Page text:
Please support our independent artists and buy their books at SOULFUL III.

The event will be hosted by Roger Porter.

It’s definitely going to go down so get ready!

Blaxploitation 2013

I never really liked the old Dolomite movies my uncle used to watch on VHS, but I did have an affinity for The Mack starring Max Julian. Even as a young child (come to think of it I was probably way too young to be watching a movie about a gangster pimp. At any rate…) I thought Goldy, the lead character, was the coolest thing walking. The fact that it was filmed in my hometown of Oakland, CA also factored into my enchantment with the movie. My uncle dug Goldy too. He was into the loud clothes, and the flamboyant hats. He liked the classic pimp lines like; “Mutha ****** can you buy that?” and “Next time you hear grown folks talking shut the **** up hear!”


This was of course before Spike Lee, John Singleton, and a few others began trying to make dignified movies about black people trapped in American ghettos. So for my uncle’s generation if you wanted to see black folks on the big screen you had to see African-American culture as interpreted by a few white men. What I mean by that is that The Mack as well as almost all other Blaxploitation movies were written, directed, casted and produced by middle aged white dudes. The objective of these movies was not to show the humanity of the characters but rather it was to make the most money possible and to do it in a way that was completely nonthreatening to white America.

In today’s “post racial society” one would assume that America has moved far beyond these one-dimensional cultural snap shots. But then again if one were to do so then one would be absolutely wrong.

21st century entertainment has been sabotaged by the viral video. No matter if it’s someone rapping, mocking his girlfriend, or fighting, it’s all about how many views you generate. In fact the lure of the viral video has become so strong that even news media has gotten involved. Every year a new African-American eyewitness to a crime becomes the latest Internet celebrity. From Antoine Dodson to Sweet Brown to Charles Ramsey— all of them represent that loud, attitude having, unemployed, unlettered African-American’s that our White-American counterparts can never seem to get enough of. In essence they are the latest form of Blaxploitation.

I have no idea how respectable news outlets around the country can get away with showing black people with scarves on their heads screaming and yelling in unnecessarily dramatic fashion and pass it off as an honest account of what took place. And in the case of Antoine Dodson they even conducted a secondary interview. Since when did crime become comedy? Since when did the 5 o’clock news become Showtime at the Apollo? Just like Superfly, Shaft, and Goldy the Mack, nothing should be taken too seriously when it comes out of the mouth of a black person. It’s strictly for entertainment purposes only.



EPIC! That’s the first term that comes to mind when I think about the long journey of bringing “Herstory” to fruition. It was March 30, 2012 when I sat down to conduct my first interview with Niema Jordan in my shabby East Oakland living room. When we finished recording our conversation I thought the project, in its entirety, would be complete within two months. I was hella wrong.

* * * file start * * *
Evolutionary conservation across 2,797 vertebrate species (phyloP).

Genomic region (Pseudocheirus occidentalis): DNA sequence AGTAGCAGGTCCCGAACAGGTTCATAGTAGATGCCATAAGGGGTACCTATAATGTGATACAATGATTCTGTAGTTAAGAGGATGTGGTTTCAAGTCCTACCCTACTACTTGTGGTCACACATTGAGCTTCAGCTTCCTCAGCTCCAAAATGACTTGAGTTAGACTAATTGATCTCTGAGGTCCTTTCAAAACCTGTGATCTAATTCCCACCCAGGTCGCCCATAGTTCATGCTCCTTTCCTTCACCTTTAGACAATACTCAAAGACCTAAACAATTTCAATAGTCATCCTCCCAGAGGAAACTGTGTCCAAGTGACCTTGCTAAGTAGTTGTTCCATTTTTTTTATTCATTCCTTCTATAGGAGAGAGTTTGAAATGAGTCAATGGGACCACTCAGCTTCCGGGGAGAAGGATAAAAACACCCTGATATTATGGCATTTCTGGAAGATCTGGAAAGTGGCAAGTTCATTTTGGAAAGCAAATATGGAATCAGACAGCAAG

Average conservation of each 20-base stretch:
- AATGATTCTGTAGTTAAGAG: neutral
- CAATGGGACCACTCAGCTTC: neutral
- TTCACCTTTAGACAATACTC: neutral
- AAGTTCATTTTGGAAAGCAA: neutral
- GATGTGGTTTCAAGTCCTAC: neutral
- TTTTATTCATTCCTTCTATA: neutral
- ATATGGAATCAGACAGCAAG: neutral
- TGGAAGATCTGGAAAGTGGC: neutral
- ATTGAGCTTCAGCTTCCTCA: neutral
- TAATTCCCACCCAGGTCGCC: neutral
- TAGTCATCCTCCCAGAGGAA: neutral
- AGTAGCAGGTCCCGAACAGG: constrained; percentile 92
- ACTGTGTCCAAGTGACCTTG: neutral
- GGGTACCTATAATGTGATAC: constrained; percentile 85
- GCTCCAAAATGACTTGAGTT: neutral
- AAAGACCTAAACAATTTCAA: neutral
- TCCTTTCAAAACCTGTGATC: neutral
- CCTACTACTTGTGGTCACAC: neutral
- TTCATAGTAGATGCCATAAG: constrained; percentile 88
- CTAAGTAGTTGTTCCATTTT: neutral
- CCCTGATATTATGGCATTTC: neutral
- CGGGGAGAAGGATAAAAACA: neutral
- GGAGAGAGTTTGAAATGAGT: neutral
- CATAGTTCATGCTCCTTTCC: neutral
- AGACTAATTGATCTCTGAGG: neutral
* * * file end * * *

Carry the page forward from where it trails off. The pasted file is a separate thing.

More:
So many bad things happened that my selective memory won’t even allow me to recall most of them. I do remember amicably parting ways with my original editor halfway through the project. I do remember at least two other people committing to the project only to back out once they were able to truly internalize the fact that I could not pay them. And well, everything else is a blank until I reconnected with a fellow Skyline High School graduate who possessed the skill set and the passion to bring Herstory back to life. It was February 11 when she committed to the project. Now seven weeks later it’s done.

I’m high right now. I mean I’m super elated. I’m glad that Herstory survived all of the abandonment that it was exposed to in its infantile stages. I’m glad that beauty still exists in this world and I am so grateful that I have crossed paths with three super dynamic black women that opened up to me and told me their stories. With no further ado this is Herstory:

Notes on the Gentrification of Oakland


It’s strange to me that it’s now considered cool to live in my hometown of Oakland, CA. When I was growing up it was just dangerous. There were very few young “hip” people who were brave enough to move into an area that was known as one of the most notorious ghettos in the state of California. Even the people who lived there didn’t want to live there. A small two-bedroom house on the Eastside of town was the last place my mother wanted to raise her three children but what else could she do? Housing discrimination was a lot more blatant in the late 1980’s. Meaning no realtor was going to show her a property in Napa or Piedmont.

So we ended up moving to a street that was relatively quiet however trouble was never far away. On every major thoroughfare around our home there was drug dealing and wanton violence. I was only allowed to ride my bike down half of our block. My sister and I often times watched TV on the floor because we heard gunshots outside and didn’t want to get hit by a stray bullet. I witnessed so many crimes against humanity just trying to get from the bus stop to my house that I’m still unable to completely process it. Somewhere along the way Oakland has both traumatized me and desensitized me but now all of a sudden it’s the place to be for young people who want to be involved in some kind of cultural adventure.